Comparative study of adverse drug reaction pattern of two anti-asthma groups of drugs in a tertiary care hospital
Keywords:Adverse drug reaction, Bronchial asthma, Beta 2 agonist, Methylxanthine
Background: Bronchial Asthma is one of the worldwide health problems associated with increased morbidity and also mortality. Bronchial Asthma is a disease of airways that is characterized by increased responsiveness of the trachea-bronchial tree. Anti asthmatic drugs are associated with adverse effects which can affect the compliance and course of treatment. Monitoring adverse drug reactions in asthma will play a vital role in alerting physicians about the possibility and circumstances of such events, thereby protecting the user population from avoidable harm.
Methods: The study was conducted in 500 bronchial asthma patients (250 patients in Beta 2 agonist group (Salbutamol) and 250 patients in Methylxanthine group (Deriphyllin) who fulfilled the study criteria and were observed for three months at Madras Medical College and Rajiv Gandhi Government General Hospital, Chennai. Their prescriptions were collected and analysed. Adverse drug reactions(ADRs) in each group were collected and evaluated. The causality assessment was done by WHO-UMC assessment scale and severity by using Modified Hartwig-Seigel severity assessment scale.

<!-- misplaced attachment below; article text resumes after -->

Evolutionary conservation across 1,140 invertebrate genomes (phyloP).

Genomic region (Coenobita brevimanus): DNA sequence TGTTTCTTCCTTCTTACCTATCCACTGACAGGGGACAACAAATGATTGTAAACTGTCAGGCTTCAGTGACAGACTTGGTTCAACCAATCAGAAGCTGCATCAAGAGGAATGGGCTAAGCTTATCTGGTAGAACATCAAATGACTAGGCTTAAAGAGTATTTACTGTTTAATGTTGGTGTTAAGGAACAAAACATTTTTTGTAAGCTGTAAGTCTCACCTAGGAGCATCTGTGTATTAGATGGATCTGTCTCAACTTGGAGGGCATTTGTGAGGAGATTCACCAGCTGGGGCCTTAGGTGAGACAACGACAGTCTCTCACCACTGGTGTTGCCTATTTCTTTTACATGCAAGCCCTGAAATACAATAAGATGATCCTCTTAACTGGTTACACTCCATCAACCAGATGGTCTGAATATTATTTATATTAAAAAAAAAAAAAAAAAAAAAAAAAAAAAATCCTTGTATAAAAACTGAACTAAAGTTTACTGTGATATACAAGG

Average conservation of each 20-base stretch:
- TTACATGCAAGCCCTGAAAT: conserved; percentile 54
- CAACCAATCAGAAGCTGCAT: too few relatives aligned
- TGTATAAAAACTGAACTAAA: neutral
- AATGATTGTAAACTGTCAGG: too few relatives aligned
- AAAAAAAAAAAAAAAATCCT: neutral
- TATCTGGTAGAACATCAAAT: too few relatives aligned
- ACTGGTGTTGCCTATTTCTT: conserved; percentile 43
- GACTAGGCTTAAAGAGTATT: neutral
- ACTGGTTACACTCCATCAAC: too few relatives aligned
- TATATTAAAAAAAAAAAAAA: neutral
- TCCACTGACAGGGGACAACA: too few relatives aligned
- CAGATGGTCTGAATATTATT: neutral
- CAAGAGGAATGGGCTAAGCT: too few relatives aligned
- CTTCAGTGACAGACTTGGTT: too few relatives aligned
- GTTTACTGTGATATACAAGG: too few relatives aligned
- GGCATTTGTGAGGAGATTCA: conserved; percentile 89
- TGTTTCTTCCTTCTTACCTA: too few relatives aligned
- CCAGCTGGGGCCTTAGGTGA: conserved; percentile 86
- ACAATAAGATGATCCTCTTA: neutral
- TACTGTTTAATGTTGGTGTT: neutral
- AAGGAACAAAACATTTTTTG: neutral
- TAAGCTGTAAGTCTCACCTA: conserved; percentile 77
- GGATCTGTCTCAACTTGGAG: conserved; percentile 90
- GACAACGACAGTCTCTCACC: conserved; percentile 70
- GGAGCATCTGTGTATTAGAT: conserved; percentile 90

Results: Total 38% of patients taking anti-asthma drugs were encountered adverse drug reactions and were more common in elderly females (61 to 70 years). Adverse Drug Reactions were more common in Methylxanthine group (48%) compared to Beta 2 agonist group (28%). Headache (38%) was the commonest ADR in Methylxanthine group and Tremors (31%) in Beta 2 agonist group. Most of ADRs were mild (95 %), manageable and comes under possible (60 %) category of WHO causality assessment scale.
Conclusions: Treatment of Bronchial Asthma is mainly based on Beta 2 agonist and Methylxanthine group. So, occurrence of ADR is much common. Our study offers a representative idea of the ADR profile of anti asthmatic drugs. Constant vigil in detecting ADRs and subsequent dose adjustments can make therapy with anti asthmatic drugs safer and more effective. This, in turn, will improve compliance.
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